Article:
The New International Encyclopædia/Dana, Charles Anderson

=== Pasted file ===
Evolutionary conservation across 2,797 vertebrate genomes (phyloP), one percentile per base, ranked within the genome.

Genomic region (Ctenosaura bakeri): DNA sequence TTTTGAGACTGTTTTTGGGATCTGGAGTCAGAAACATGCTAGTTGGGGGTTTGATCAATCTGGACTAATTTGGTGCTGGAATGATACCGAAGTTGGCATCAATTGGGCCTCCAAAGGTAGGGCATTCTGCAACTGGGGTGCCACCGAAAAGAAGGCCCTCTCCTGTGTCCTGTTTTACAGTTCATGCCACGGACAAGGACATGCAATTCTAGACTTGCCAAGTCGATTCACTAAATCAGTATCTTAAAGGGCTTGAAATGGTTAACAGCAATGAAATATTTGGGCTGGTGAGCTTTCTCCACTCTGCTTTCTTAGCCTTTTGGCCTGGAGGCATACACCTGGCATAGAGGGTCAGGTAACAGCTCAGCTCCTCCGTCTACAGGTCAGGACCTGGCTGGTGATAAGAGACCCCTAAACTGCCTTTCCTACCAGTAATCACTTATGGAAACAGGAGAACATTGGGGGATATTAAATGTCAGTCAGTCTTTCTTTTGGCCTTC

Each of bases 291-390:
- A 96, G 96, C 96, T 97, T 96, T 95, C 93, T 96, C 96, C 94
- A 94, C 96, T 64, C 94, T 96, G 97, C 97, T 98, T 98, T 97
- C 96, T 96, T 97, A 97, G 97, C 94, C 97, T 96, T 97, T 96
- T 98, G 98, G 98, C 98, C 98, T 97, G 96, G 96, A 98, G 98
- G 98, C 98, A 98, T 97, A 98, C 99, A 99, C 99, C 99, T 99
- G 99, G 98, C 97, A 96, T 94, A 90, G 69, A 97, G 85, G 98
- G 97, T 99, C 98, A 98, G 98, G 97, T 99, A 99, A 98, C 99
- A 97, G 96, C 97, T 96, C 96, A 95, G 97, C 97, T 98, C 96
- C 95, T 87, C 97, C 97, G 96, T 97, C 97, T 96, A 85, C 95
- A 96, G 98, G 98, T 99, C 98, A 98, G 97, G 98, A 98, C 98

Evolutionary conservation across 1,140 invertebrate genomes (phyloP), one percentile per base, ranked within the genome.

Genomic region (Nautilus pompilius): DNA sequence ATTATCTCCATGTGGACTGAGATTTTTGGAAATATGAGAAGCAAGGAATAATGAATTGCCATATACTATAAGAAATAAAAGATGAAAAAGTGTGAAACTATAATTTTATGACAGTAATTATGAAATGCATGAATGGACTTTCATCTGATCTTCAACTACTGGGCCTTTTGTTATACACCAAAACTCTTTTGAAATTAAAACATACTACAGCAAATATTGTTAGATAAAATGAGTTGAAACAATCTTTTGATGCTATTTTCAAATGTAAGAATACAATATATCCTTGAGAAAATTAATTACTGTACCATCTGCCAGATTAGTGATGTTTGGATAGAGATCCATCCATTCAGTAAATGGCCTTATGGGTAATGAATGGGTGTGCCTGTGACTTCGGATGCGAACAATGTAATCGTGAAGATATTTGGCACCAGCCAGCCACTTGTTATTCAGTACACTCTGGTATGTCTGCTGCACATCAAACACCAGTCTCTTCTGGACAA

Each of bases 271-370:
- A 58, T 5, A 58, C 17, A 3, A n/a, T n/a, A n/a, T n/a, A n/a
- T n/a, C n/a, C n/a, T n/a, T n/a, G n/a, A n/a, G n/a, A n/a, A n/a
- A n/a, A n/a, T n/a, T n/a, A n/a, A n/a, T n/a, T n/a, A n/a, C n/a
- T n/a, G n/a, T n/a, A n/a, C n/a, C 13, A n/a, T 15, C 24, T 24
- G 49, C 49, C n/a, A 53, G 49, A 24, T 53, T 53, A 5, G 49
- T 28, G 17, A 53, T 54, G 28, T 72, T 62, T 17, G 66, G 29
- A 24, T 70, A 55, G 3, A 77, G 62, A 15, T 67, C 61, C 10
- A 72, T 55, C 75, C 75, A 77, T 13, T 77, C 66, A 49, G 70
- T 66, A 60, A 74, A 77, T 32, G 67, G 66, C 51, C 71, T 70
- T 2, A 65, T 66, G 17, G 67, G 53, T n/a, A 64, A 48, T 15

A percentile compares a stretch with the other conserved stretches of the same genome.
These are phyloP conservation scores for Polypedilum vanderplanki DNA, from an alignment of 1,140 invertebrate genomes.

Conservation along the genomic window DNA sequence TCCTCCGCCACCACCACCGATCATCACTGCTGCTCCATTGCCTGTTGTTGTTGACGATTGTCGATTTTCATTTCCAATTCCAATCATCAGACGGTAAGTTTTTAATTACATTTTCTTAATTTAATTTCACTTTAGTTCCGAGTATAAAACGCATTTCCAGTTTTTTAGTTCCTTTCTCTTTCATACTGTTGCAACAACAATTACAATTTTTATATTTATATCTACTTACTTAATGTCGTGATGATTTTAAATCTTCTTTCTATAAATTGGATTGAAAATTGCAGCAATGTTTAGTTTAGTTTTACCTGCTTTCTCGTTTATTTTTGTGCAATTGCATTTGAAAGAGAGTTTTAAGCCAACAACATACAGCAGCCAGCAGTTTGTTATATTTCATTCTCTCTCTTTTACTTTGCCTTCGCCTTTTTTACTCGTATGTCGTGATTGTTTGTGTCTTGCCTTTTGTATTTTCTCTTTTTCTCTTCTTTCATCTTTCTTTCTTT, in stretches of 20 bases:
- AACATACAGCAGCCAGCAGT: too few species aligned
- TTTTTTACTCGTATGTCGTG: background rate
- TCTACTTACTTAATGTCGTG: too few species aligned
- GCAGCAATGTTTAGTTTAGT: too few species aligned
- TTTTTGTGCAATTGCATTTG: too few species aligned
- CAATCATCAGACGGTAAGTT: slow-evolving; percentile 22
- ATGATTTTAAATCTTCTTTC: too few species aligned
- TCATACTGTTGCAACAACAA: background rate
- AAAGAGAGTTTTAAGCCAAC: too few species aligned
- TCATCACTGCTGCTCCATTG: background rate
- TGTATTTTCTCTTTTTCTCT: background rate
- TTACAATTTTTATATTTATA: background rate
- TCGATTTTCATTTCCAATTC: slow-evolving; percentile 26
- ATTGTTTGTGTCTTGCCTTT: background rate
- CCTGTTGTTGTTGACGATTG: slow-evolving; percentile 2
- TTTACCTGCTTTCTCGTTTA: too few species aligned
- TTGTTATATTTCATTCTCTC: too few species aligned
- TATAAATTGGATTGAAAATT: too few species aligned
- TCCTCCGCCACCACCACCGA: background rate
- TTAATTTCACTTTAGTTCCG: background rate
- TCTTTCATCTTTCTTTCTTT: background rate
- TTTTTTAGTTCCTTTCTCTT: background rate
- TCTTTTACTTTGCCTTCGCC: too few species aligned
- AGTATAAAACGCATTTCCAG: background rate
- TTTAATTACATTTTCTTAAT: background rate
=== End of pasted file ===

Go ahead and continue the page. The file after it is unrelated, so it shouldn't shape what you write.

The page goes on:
DA′NA, Charles Anderson (1819-97). An American journalist, born at Hinsdale, N. H., August 8, 1819. He studied at Harvard, but, owing to defective eyesight, did not graduate. He joined the Brook Farm Association in 1841, edited in its interest The Harbinger, oontributed to the Boston Chronotype, and, after the failure of Brook Farm, was, with its founder, Ripley (q.v.), connected with the New York Tribune (1847-62). Disagreement with Horace Greeley in war politics, proclaimed in a once-famous editorial, “On to Richmond,” forced his resignation. He was Assistant Secretary of War in 1863-64. After the war he edited the Chicago Republican, which failed. He then returned to New York and became part proprietor and editor-in-chief of the New York Sun — a position which he held from 1868 to his death. With George Ripley he planned and edited the New American Cyclopædia (1857-63), and its successor, the American Cyclopædia (1873-76). He compiled also the well-known Household Book of Poetry (1857), and collaborated in a Life of Grant (1868). Other works are: The Art of Newspaper Making (1895); Lincoln and His Cabinet (1896); and Recollections (1897). At the time of his death at Glen Cove, L. I., on October 17, 1897, Mr. Dana was in many ways the most noted journalist in the country. He had a brilliant intellect and understood every detail of the art of making a good newspaper, but he was generally believed to be so intense in his prejudices that he failed to acquire the authority to which his talents entitled him.